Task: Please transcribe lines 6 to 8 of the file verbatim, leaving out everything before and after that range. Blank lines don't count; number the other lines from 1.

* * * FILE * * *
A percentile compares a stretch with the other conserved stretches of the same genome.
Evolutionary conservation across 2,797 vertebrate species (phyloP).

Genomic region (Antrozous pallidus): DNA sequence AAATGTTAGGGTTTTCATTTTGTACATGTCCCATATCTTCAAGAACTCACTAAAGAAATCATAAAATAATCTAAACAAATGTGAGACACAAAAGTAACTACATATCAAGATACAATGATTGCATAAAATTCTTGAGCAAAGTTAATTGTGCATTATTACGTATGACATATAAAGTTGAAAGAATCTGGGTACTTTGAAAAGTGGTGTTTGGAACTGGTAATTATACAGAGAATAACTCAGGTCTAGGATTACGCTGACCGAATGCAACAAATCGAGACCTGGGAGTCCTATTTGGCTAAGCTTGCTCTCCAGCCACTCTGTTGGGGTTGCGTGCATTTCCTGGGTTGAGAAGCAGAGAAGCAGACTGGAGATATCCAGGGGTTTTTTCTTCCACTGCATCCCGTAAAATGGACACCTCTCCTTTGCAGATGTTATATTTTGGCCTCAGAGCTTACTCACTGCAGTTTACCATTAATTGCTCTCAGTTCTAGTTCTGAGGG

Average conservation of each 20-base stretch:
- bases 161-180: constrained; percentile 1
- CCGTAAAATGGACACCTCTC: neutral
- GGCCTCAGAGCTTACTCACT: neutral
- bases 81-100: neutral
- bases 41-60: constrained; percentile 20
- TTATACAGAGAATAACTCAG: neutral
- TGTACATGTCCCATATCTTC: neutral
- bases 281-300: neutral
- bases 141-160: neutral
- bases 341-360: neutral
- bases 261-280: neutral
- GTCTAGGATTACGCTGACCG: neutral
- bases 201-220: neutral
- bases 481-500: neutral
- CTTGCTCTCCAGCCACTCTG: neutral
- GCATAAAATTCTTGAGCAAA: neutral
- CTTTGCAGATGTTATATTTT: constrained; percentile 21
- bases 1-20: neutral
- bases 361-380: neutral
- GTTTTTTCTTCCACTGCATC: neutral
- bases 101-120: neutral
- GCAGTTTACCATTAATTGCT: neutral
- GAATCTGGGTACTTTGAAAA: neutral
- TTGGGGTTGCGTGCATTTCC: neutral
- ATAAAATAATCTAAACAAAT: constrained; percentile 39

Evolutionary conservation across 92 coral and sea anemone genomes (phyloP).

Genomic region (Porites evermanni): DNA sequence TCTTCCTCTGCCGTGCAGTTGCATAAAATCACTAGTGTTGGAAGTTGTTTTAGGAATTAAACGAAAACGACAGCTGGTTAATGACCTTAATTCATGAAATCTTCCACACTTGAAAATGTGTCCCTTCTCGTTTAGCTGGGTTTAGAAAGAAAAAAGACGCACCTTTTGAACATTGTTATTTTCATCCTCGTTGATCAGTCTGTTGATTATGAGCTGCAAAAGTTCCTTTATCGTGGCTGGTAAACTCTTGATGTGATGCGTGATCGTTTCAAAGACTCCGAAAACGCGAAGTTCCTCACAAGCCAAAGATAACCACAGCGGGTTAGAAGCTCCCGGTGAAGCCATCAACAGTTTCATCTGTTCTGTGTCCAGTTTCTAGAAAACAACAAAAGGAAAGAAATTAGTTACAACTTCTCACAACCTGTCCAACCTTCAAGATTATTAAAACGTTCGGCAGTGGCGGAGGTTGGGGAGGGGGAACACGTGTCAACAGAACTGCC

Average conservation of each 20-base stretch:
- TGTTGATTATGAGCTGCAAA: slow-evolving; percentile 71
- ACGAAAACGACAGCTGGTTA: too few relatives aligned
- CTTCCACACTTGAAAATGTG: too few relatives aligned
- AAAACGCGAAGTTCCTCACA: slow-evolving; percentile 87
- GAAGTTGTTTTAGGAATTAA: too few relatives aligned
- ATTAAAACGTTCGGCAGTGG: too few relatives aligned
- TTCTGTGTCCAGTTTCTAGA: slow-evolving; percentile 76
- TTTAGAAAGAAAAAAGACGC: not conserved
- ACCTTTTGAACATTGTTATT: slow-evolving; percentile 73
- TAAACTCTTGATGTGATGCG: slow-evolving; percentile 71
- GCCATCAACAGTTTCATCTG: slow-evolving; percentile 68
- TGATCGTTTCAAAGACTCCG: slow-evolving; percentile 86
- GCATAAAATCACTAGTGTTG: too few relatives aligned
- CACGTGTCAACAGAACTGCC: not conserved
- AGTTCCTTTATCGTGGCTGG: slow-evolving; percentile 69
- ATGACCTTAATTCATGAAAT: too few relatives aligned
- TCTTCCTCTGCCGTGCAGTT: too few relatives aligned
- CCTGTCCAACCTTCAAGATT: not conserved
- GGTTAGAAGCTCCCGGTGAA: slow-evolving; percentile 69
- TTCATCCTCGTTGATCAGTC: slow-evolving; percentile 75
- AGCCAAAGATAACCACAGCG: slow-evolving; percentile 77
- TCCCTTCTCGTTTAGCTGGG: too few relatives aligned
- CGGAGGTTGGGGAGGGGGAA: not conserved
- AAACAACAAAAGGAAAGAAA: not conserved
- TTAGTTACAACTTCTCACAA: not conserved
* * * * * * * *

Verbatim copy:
- CCGTAAAATGGACACCTCTC: neutral
- GGCCTCAGAGCTTACTCACT: neutral
- bases 81-100: neutral